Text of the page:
The major Michigan case in favor of the plaintiff's assertion that an executive involved in carrying out his official duties has only a qualified privilege in defamation is Raymond v Croll, 233 Mich. 268; 206 N.W. 556 (1925). In that case, the plaintiff was an unsuccessful bidder for a state construction project who alleged that his bid had been rejected despite the fact that he had been the lowest bidder. The plaintiff alleged that the defendant, a state official entitled "Budget Director", whose duties required him to investigate the financial responsibility of bidders on some state construction projects, had falsely and maliciously reported to the state administrative board that the plaintiff was not qualified to perform the contract, could not finance the job, had trouble paying his men on former jobs, and had had trouble with the district engineers. The plaintiff alleged that the statements were made by the defendant for the purpose of injuring the plaintiff and securing the contract for the next lowest bidder with whom the defendant was associated in business.

The plaintiff recovered a verdict and judgment against the defendant in circuit court. On appeal, the defendant asserted that the trial court had erred in denying his motion for a directed verdict and for judgment notwithstanding the verdict on the ground that the defendant's statements were absolutely privileged. The Supreme Court stated that it had recognized a rule of absolute privilege, but had "* * * repeatedly refused to extend its application beyond the necessities of the judicial, legislative, and military occasions". Raymond v Croll, supra, at 273. The Court ruled that although the defendant had no absolute privilege on the occasion in question, not being a member of the state administrative board and having no duties or relations to any legislative body that would have clothed him with such a privilege, he did have a qualified privilege because he did have a duty to communicate information concerning the financial responsibility of the plaintiff or the plaintiff's ability to perform the contract to the state administrative board. The Court concluded that a qualified privilege attached to the statements of the defendant and that the plaintiff had failed to sustain his burden of proving that the defendant had acted with malice. Ibid at 276.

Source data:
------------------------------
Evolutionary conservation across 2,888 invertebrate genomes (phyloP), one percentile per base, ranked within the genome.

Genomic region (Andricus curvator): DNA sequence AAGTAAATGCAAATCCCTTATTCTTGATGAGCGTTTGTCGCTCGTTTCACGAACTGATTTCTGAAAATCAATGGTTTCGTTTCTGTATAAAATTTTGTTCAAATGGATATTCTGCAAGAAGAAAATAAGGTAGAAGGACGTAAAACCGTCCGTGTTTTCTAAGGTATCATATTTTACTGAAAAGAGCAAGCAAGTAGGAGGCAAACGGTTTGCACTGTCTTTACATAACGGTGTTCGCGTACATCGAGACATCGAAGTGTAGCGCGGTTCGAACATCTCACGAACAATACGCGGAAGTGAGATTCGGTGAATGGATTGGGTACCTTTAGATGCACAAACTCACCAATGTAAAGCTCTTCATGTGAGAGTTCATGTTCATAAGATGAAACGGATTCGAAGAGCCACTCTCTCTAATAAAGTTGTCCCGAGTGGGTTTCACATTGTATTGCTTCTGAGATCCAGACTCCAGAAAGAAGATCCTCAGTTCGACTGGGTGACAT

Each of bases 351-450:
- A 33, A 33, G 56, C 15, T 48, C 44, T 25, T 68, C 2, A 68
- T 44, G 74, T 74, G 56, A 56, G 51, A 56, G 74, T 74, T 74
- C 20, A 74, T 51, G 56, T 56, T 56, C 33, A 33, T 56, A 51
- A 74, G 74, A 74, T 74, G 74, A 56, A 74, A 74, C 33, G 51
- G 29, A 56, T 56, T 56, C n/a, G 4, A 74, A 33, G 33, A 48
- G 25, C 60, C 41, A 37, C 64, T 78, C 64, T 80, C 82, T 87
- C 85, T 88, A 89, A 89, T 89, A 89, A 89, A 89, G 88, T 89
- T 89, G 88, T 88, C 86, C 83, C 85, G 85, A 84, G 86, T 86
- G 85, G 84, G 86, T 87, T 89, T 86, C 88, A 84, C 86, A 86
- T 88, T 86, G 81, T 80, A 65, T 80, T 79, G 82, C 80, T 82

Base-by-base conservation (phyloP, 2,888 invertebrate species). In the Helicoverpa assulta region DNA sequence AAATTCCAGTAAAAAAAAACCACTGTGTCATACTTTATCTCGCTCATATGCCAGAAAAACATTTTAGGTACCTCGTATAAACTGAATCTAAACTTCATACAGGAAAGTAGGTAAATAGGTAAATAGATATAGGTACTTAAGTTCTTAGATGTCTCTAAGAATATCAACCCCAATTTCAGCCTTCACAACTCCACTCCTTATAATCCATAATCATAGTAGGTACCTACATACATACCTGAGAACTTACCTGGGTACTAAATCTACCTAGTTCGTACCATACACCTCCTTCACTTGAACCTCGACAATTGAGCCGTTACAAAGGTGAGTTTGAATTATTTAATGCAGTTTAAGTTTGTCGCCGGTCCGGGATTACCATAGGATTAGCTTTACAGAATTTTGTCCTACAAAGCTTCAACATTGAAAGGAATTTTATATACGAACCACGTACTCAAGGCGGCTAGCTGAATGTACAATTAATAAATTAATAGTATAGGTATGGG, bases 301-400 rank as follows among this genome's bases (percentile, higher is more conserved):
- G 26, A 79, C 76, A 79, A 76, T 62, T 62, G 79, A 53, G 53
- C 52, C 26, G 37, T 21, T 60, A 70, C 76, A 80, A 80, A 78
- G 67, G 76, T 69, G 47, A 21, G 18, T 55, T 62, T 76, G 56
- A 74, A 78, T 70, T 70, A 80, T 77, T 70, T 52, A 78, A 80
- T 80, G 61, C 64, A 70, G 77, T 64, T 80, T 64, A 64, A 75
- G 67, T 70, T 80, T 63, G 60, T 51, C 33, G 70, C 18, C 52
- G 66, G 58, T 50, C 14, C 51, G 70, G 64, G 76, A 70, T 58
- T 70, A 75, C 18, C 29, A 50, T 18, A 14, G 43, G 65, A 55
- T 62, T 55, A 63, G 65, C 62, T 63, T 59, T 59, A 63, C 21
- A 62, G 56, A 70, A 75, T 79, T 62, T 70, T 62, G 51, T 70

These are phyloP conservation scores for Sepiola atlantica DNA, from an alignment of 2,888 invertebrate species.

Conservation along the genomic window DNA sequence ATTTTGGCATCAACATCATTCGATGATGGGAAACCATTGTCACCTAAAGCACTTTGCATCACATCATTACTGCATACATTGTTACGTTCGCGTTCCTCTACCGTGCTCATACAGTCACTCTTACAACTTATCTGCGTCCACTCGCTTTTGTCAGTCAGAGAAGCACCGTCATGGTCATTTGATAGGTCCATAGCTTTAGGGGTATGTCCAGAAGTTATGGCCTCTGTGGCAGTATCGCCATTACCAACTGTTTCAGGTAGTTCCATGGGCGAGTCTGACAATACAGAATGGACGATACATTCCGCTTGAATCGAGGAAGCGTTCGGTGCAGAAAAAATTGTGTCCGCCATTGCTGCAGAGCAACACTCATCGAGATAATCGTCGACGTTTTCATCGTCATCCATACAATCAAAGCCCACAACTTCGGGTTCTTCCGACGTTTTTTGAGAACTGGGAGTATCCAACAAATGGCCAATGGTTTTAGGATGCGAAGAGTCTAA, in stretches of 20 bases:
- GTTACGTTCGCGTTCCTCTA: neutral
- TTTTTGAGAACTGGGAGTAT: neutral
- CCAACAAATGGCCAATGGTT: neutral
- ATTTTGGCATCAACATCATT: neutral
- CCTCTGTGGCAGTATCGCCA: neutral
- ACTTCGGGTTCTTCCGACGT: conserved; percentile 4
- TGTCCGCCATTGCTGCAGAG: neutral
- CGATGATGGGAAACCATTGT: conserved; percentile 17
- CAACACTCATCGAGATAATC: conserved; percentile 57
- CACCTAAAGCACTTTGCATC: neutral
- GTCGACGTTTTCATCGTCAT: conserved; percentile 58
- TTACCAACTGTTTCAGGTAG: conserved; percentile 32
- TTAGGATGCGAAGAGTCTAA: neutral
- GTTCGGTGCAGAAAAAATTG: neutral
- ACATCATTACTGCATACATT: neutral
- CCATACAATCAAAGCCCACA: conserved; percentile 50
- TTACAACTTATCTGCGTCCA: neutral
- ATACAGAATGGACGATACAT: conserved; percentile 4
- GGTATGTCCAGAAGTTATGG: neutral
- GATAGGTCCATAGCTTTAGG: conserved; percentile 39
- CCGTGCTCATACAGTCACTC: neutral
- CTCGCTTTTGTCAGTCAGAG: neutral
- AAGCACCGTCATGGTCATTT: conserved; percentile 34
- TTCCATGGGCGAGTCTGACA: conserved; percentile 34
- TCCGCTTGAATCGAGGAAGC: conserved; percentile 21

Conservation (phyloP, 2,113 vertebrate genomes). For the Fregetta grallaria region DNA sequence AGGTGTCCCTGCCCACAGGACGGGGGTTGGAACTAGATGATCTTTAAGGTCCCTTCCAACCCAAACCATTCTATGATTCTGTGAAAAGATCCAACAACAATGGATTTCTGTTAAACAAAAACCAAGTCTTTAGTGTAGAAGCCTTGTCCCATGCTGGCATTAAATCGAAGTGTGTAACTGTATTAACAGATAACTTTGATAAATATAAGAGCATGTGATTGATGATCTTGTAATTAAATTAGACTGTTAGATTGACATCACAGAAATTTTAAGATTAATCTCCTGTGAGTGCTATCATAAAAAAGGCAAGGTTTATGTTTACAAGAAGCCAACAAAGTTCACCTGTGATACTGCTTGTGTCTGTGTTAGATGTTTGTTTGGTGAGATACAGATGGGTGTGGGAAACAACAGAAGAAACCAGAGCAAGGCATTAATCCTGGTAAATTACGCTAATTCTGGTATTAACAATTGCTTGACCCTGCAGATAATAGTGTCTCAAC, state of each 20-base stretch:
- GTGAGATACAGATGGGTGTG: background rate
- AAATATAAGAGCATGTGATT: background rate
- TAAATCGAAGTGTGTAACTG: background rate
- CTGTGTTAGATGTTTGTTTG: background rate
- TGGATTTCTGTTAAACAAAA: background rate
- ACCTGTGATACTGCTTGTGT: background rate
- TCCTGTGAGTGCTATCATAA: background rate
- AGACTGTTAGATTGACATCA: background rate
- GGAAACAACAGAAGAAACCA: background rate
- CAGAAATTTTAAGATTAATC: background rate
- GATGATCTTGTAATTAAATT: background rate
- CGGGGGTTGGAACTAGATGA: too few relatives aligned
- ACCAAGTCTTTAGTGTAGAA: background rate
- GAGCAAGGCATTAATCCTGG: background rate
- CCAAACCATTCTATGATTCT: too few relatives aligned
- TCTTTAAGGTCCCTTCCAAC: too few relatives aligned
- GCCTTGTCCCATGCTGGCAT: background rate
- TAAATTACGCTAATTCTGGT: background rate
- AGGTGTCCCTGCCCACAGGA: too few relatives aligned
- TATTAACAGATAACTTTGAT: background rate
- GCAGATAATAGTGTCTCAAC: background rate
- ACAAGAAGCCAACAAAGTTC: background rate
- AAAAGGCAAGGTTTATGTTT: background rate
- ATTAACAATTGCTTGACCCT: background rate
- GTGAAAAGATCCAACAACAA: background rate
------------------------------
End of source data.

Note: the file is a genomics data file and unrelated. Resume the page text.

The trial judge distinguished the Raymond case on the basis that defendant Croll was not of such a high rank as to be entitled to claim absolute privilege and that his activities were ministerial rather than discretionary. The Raymond Court, however, had relied on no such grounds in declining to extend an absolute privilege to the circumstances involved. Rather, the Court indicated that absolute privilege would be limited to legislative, judicial, and military occasions.

Support is found for this view in Ginger v Wayne Circuit Judge, supra, and cases cited therein at 683. The Court made no mention of Schlinkert or Powers, but quoted language from Raymond v Croll indicating that absolute privilege in defamation was limited in Michigan to the necessities of judicial, legislative and military occasions. Since the issue decided in Ginger concerned only the privilege recognized for judicial proceedings, it does not provide precedent directly applicable to the instant case. However, the language used in that case would seem to provide some insight into what the Supreme Court considers to have been decided by its prior decisions concerning absolute privilege in defamation for public officials.

We conclude that the Spalding-Barr rule of absolute privilege for communications of executive officials has never been adopted in Michigan and that Raymond v Croll, supra, must control this case, thus providing the defendant with no more than a qualified privilege.